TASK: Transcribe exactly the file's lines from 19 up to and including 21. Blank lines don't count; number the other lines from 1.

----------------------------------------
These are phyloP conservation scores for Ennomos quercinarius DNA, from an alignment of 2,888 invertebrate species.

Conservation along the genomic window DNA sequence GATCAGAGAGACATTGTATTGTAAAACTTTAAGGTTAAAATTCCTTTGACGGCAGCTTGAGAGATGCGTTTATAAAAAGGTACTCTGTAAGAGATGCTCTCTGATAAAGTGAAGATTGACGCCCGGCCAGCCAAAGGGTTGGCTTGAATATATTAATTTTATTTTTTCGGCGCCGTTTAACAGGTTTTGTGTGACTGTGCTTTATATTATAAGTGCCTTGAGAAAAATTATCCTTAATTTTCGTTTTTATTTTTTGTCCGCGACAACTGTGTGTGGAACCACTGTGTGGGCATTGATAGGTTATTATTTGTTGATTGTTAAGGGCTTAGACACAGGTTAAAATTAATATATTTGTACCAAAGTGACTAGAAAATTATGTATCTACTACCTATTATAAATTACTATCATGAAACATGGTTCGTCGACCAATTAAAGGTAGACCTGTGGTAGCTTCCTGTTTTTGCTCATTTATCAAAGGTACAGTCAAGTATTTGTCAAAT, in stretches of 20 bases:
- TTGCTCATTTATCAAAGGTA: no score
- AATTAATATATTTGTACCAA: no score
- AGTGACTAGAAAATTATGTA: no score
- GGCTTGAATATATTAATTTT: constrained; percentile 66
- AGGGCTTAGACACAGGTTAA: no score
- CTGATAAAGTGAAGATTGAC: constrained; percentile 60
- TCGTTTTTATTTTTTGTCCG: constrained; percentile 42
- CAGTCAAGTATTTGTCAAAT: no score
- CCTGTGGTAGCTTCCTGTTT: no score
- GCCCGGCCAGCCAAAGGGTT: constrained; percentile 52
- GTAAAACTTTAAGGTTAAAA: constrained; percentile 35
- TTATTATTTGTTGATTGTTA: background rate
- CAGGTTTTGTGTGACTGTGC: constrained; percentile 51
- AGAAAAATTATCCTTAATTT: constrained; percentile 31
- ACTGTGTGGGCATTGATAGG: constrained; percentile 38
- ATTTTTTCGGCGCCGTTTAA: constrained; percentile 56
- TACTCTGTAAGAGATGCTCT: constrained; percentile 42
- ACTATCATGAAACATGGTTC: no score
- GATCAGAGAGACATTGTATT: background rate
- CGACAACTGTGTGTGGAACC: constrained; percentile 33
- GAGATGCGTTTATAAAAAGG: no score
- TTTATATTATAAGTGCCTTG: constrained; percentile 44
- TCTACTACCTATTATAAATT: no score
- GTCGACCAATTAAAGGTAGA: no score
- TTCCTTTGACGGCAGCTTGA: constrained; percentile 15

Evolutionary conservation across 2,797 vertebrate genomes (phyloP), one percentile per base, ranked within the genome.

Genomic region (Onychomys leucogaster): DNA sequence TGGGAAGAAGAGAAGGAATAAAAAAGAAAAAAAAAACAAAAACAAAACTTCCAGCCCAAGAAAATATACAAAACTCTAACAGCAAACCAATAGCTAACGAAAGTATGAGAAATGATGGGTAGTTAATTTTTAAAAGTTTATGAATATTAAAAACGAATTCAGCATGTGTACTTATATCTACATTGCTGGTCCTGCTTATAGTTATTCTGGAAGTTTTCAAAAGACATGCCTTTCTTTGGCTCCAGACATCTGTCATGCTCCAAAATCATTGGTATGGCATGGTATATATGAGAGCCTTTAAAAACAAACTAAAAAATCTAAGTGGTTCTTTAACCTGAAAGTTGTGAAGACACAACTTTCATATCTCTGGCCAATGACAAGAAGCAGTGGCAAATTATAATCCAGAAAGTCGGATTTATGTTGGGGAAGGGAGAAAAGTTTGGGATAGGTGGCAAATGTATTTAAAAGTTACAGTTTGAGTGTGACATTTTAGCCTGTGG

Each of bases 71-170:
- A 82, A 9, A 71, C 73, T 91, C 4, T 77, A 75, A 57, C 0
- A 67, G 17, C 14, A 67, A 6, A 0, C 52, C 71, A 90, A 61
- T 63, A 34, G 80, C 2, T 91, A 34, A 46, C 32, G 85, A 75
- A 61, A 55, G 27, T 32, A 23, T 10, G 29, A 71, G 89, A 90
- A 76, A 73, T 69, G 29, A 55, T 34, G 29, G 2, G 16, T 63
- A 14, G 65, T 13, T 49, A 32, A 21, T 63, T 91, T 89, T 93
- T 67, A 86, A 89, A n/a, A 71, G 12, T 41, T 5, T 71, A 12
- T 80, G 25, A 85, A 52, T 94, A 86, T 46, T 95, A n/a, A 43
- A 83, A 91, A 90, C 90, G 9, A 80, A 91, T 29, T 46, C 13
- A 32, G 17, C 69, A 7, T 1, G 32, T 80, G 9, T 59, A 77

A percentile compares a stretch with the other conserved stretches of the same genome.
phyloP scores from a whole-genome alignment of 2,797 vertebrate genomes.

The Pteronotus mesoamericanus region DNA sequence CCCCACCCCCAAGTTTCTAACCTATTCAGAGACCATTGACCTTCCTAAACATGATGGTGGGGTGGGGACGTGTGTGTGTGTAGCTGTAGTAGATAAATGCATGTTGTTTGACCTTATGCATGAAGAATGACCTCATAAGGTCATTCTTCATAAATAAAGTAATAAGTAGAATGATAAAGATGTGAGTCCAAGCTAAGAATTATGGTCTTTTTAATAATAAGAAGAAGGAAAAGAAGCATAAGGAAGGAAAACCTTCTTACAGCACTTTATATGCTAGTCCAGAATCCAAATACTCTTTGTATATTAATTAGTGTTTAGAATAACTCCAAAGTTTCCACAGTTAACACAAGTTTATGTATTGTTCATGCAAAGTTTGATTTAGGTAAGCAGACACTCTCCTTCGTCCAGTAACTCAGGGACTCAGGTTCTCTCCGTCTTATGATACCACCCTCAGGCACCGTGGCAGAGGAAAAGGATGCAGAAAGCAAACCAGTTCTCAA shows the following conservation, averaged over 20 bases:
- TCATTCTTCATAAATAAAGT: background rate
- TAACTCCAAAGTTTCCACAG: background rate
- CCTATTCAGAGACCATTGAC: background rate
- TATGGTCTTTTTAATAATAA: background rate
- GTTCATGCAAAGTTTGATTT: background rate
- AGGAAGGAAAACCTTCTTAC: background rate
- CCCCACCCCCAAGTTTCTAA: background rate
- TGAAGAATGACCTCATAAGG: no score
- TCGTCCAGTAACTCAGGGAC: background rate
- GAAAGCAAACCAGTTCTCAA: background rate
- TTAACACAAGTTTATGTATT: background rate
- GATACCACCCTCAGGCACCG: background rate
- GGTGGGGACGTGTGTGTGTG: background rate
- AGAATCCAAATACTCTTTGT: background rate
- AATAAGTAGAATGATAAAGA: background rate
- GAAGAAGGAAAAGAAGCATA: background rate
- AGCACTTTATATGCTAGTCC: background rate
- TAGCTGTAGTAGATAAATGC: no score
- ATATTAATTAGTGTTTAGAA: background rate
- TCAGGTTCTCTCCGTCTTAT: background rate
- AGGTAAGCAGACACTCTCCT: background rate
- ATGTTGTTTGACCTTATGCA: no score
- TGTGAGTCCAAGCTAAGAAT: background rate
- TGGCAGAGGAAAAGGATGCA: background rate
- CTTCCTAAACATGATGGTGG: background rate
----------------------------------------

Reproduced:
- TACTCTGTAAGAGATGCTCT: constrained; percentile 42
- ACTATCATGAAACATGGTTC: no score
- GATCAGAGAGACATTGTATT: background rate